The previous post ended with allaghophobia and thanatophobia. This post begins where the last one ended. Before we begin, it must be mentioned that I have been reading and wondering about the surety of a foreign traveller’s visiting the cremation ghats of Kasi and actually watch the rites being performed, taking and posting pictures, interviews etc. and trying to cover the whole process in detail. Whosoever goes to visit the city definitely visits Harishchandra or manikarnika Ghat or both. They find time from their already tight schedule to watch a Hindu cremation. It’s a spectacle, not to be missed. It’s something to flaunt back home, like a trophy. It’s the spectator’s lust for the bizarre that draws them towards the strange way in which the Hindus treat their dead. Travelogues and memoirs are full of the details of these rites. This post is not at all about the details of the already adequately covered process, and the responses to it. It is more personal in nature.
We begin with Manikarnika Ghat because, of the two cremation ghats I have experienced it less. It is the more popular and mentioned one. In various purans and mahatmyas also, this ghat and the tirth nearby find honourable and prominent mention. The galis that joins this ghat with Chowk/Bans Phatak bring regular traffic to the ghat. It is said that there’s always a pyre burning on this mahashmashan. I can not validate that claim, or prove it wrong, as I have no personal experience of the ghat. Although I have seen the other cremation ghat totally flameless many times. That’s because I used to live nearby and passed the ghat frequently, sometimes many times a day.
The road on which our gali opened was called Harishchandra Ghat Road because it terminated at that ghat. We used to hear the universal indicator of a dead body in Kasi: Ram Naam Satya Hai regularly. Once upon a time, in the beginning of my time in my gali and life, I used to fear that call. It was nothing like the tolling of the bell that reminds fellow mortals of their own mortality. It was a fear that was instilled through socialization in a very subtle and unconscious manner.Normally, when a procession of any kind passes through a gali, the people who make units of the procession are happy (marriage), angry (protest), aroused and bored in a mixed manner (political) etc. Only those with a dead body, chanting Ram Naam Satya Hai are different. As they reach closer to the cremation ghat, their chants become regular and louder. They are the relatives and neighbours of the dead person and they are either sad or simply unconcerned with the sad ones, performing their neighbourly duty of going to the ghat with the dead. Although seeing a dead body is considered a good omen as it is now free of all ills of worldliness, I was never encouraged to see one. Death was not a topic raised frequently: either at home or amongst friends and acquaintances. Death was not a thing to be taken lightly, or talked about freely and openly. The topic was nearly taboo, and as happens in case of other taboos, it generated fear that stayed somewhere in the back of mind. It had nothing to do with the fear of my own death. How could it be when the fear pre-dates my full realization that death was possible for me too?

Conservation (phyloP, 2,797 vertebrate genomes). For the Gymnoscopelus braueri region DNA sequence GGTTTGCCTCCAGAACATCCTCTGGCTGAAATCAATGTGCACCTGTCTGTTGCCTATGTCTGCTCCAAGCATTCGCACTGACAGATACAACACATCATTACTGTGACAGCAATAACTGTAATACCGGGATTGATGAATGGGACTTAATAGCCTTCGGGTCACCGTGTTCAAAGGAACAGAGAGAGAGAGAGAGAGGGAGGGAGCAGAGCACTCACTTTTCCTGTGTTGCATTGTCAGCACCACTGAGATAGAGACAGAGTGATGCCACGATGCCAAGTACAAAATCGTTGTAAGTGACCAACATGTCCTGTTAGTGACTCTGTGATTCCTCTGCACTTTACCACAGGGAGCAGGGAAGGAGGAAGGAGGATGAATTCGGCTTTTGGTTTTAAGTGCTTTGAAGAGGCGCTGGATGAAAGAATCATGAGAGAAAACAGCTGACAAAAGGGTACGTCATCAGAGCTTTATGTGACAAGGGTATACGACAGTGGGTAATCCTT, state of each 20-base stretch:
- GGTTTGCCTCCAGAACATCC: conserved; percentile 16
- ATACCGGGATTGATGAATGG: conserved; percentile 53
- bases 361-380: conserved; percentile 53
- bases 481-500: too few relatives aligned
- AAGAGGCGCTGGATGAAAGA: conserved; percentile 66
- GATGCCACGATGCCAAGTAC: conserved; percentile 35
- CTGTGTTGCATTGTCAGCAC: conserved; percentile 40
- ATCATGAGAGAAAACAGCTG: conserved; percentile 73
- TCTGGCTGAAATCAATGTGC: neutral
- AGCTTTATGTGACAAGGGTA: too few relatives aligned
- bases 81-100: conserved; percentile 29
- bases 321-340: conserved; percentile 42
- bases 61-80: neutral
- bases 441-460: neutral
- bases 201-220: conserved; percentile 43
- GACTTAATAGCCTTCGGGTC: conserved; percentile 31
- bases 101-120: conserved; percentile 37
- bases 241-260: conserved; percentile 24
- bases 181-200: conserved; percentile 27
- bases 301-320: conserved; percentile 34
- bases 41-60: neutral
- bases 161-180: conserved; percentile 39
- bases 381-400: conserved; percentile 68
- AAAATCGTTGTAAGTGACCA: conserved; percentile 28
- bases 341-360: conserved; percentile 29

Death and Kasi are synonymous to many, especially in confirmation of the already established and prevalent stereotype. Kasi is called the City of Death because people opted for Kasi waas as the popular belief has it that those who die there get moksh. Time has brought change to Kasi and to the post-death cremation here. Adherence to faith has also been diluted (as is mentioned in many of the purans about Kalyug). Once upon a time, cremation meant only one thing. Now there are two options available. The image to the left above is of the ugly electric crematorium at Harishchandra Ghat, and that to the right is of a chabutra where dead bodies are cremated on pyres.
I have never witnessed the electric cremation process, so I can’t write anything about it from experience, as I can in case of cremation on pyres. It is said that electric cremation is faster and cheaper. It definitely does not directly pollute Gangaji, like the cremation on wood does. Although the chimneys of the crematorium do emit acrid smoke of the same nauseating smell of the burning flesh. Apart from my nearly daily passage through Harishchandra Ghat while either going to or coming from Kedar Ghat, I had also been to the cremation ghat with the dead bodies of my grand parents and of some of my neighbours. As I grew up, I lost at least the sense of the fear of cremations and dead bodies. Passing Harishchandra Ghat and all that occurred there had a curative effect.
Yet, I could not lose the fear of death: my death, despite living in the city of death. Ironic. Isn’t it? I could turn away from it. I could look away. I could run away from it, but I could never defeat it. I could never remove it from my mind. Immortality: physical and complete, seems to be the only effective antidote to that fear. At the present level of human scientific development it seems an impossibility, for me at least. I don’t feel that fear nowadays. Don’t have any time for things like rumination and philosophization any more.